Nothing is permanent but change
When you started as a photographer, did you ever wonder about or consider the different kinds of photos that you would end up specializing with? Let me tell you a story.
When I first discovered my passion for photography, I quickly fell in love with my environment. I found my inclination to snap candid moments of people around me, the uncanny and fascinating features of my surroundings, and the emotions evoked by these images. I believe my degree in Mass Communication created that bias towards my choice of subjects to shoot. I decided that I wanted to become a photojournalist who sought to capture those windows in time of people in their natural element — to tell their stories through my photographs.
Things didn’t exactly go the way I wanted. No sooner had I begun to learn how to use my DSLR, did my work permit to work in Canada as a food attendant in A&W arrived in 2012. But I definitely wasn’t about to leave home without my camera!
As I set about exploring Alberta with Simon, I was astonished by the vast amounts of land this province has to offer. So many mountains, lakes, waterfalls and an abundance of wildlife to see.
This inspired me to shift gears, and I turned my interest toward nature as well as wildlife photography. I tried to learn more about exposure, composition and speed, which you definitely need in order to create interesting images. Quickly, I realized that it would require full commitment because you will need to shoot at a particular time of day. You cannot always just go out on a random whim, but rather must carefully consider and plan out a session in advance. Something else to keep in mind is the amount of driving involved in reaching some of these places. It came to my understanding that this would never work for me.
Even so, I always remembered to bring my camera whenever we travelled or met with family and friends back when gatherings were still allowed! The only purpose was to take photos for fun and as keepsakes and nothing else. Until Simon’s sister suggested I could start my own photography business to at least try and earn some money from the equipment that I already owned. And if I ever wanted to expand my gear, it would be a business expense. Following that conversation, I went on to start Maila Leoncito Photography.
Since I love babies, I told myself I wanted to try being a maternity and newborn photographer. Luckily, I have a friend at work who was pregnant at that time, so I asked her if she might be willing to model for a maternity as well as a follow-up newborn shoot after she delivers the baby. Boy, I was so happy when she said yes!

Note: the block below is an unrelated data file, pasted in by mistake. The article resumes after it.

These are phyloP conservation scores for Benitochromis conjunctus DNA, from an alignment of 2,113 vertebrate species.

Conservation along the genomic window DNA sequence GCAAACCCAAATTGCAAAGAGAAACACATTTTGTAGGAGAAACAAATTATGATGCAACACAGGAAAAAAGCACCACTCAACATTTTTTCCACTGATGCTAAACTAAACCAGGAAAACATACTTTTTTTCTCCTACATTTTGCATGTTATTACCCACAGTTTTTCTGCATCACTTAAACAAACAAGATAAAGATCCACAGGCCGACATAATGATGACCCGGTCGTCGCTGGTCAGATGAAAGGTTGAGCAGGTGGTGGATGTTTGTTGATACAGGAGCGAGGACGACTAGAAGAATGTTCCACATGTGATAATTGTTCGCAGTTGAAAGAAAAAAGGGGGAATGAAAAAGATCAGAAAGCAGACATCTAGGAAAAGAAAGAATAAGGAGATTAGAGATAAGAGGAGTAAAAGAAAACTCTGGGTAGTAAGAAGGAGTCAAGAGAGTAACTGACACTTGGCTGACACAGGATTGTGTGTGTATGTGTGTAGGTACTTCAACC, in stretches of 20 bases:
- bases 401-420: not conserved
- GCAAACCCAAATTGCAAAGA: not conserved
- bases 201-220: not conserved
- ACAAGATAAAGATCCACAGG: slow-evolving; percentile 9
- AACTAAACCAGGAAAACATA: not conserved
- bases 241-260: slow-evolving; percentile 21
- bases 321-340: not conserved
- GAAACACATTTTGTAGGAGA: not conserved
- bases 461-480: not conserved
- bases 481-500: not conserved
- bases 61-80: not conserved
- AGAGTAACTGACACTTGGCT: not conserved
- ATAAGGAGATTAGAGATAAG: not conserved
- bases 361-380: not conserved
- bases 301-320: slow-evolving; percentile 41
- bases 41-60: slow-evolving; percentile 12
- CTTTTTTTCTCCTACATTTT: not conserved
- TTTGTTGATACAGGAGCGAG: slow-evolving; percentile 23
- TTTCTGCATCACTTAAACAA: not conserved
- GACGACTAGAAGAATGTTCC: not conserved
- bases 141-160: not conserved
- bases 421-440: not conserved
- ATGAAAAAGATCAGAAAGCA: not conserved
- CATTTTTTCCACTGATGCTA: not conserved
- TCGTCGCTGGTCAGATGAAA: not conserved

After that, I sent out model calls for babies and started watching video courses about baby and maternity shoots from Ana Brandt, Kelly Brown, Sandra Moffatt and Julia Kelleher. I started collecting props, costumes and other accessories I needed in order for me to run this business. I mostly got what I could second hand through buy and sell pages and Marketplace on Facebook.
However, I eventually noticed that maternity and newborn photography are not a big priority in my market, nor are those styles (disciplines?) sustainable alone, because there are not that many pregnant women and newborn babies to be found in our town and area regularly enough. That meant once again learning to immediately adapt. Hence, Image by Maila was born.
I offered a family photoshoot ranging from $80 CAD to $100 to build my portfolio and honestly, to learn. I covered an event for roughly 12 hours — and put in plenty more during post editing — for $800. I even did some corporate photos for a very reasonable price, all of which not only gave me an opportunity to practise, but also get myself out there.
The rest is history unfolding as I write these words.
My takeaway on this is: don’t limit yourself to what you can do, especially when you are just starting. Many educators in the industry would recommend that you select a specific genre to concentrate on and to focus on it right away, because if you have too much on your plate, you won’t be able to establish your name and brand since you have no specialization.
Now of course I would suggest having a specific, long-term goal that you want to achieve. But when you are just beginning, do whatever you need to bring clients to your door. Anything that will get your name out there that you are a photographer. If you notice that you are not getting enough business towards the type of photography that you want to be then do it for free. For instance, say you want to specialize in shooting corporate headshots, but you are mostly getting family sessions. Try sending out a model call for three to five individuals who would like to have their headshots taken in exchange for permission for you to use the pictures and promote your services. Once your portfolio grows and becomes a bit more established, people will know you can do it, and at the same time, you’ll get an opportunity to practise your craft.
It is cliché to say that nothing is permanent in this world except for change. And that is true, so we have to be resilient and adaptable.
If not, we run the risk of being left behind, potentially to face the end of our careers as photographers.